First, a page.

Ahmad, a former professor at Temple University, worked with notable civil rights leaders such as Malcolm X, John Henrik Clarke, an African history scholar; Jesse Gray, a New York activist; and Amiri Baraka, a poet and scholar.
At the time, Ahmad was one of many activists surveilled by the Counterintelligence Program, a division of the FBI that tracked domestic organizations and leaders deemed to be a threat.
Now in his 70s, the activist and educator chronicled his time with groups such as the Black Panthers and the Student Nonviolent Coordinating Committee and talked about how they related to each other to illustrate that events like the 1967 student walkout were part of a greater movement for justice. Ahmad’s organization worked to educate and unite African American communities through local outreach, inspiring activism among black youth and instilling a sense of identity.
“A lot of what looks separated is not separated at all,” he said.
After the 1967 march, some schools and local organizations began to teach or incorporate African American history into their programming and curriculum, but no immediate results were seen districtwide. However, in the decades that followed, young activists took note and drew inspiration for their own movements.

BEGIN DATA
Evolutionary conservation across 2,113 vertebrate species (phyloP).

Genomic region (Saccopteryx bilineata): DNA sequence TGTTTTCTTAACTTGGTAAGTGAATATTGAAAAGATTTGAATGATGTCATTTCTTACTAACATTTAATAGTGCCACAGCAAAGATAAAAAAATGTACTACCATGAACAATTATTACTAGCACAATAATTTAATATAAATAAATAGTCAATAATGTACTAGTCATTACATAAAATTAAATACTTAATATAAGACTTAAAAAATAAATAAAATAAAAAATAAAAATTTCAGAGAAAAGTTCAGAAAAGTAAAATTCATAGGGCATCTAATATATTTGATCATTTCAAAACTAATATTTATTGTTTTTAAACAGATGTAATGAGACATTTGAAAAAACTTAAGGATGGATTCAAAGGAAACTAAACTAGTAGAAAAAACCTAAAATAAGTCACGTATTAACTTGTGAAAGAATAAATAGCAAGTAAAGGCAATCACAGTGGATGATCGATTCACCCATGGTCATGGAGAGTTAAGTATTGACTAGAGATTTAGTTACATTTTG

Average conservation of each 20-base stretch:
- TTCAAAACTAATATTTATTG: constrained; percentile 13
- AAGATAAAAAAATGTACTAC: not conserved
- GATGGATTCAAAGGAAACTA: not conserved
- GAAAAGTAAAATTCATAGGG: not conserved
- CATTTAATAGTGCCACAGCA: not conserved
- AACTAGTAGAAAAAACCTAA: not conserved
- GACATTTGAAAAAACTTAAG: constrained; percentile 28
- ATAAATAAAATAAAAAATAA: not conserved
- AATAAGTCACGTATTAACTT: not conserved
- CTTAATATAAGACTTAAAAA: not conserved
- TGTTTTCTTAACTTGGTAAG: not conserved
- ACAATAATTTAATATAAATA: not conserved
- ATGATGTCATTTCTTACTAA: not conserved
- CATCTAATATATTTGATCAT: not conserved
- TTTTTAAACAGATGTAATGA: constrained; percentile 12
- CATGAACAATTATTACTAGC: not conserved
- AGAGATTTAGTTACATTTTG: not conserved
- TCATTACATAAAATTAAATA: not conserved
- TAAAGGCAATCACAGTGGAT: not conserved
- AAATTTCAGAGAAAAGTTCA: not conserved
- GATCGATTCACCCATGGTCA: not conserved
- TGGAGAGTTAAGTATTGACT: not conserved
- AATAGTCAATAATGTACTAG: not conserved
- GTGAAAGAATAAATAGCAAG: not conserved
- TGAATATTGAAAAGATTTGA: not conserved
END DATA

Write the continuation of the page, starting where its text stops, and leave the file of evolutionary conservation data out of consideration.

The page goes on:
Hiram Rivera, former executive director of Philadelphia Student Union, said a walkout in May 2013 that PSU helped organize was inspired by the 1967 walkout. To protest school closures and funding cuts, 3,000 students marched without incident from School District headquarters, on Broad Street, to City Hall.
“What the walkout did in 2013, just like it did in 1967, was it gave an opportunity for students who had never been involved before politically, who never been engaged in social justice work prior to that time, a moment to step in,” said Rivera.
“A moment to have their voice heard, to engage for the first time. They found their space and their voice for the first time. [It was] a moment to enact leadership and do so in a way that was going to capture the attention of the folks in power to let them know that you cannot continue to make decisions that do not include young people.”
It wasn’t until 2005 that African American studies became mandatory in the District for students to graduate, and that is revered as a milestone moment in Philadelphia’s black history. But there are still challenges to properly teaching the material. It isn’t a typical narrative that starts with slavery and ends with the civil rights movement, and some teachers simply don’t put in the effort needed for the course to be effective.
“I’ve seen that a lot of other teachers don’t care about African American history. [To them] it’s the easy course to teach,” said panelist Keziah Ridgeway, a history teacher at Northeast High School.
Some teachers who teach the class don’t bother to go beyond slavery, she said, which puts into children’s minds “that your history starts with being a slave and that’s all you’ll ever be.”
Read other articles related to the student walkout of 1967:
Councilwoman Gym to host events honoring historic 1967 student walkout
SRC resolution for African American studies
African American history mandate: a timeline
Protesters demand improved African American studies
Preparing teachers in African American history: a major focus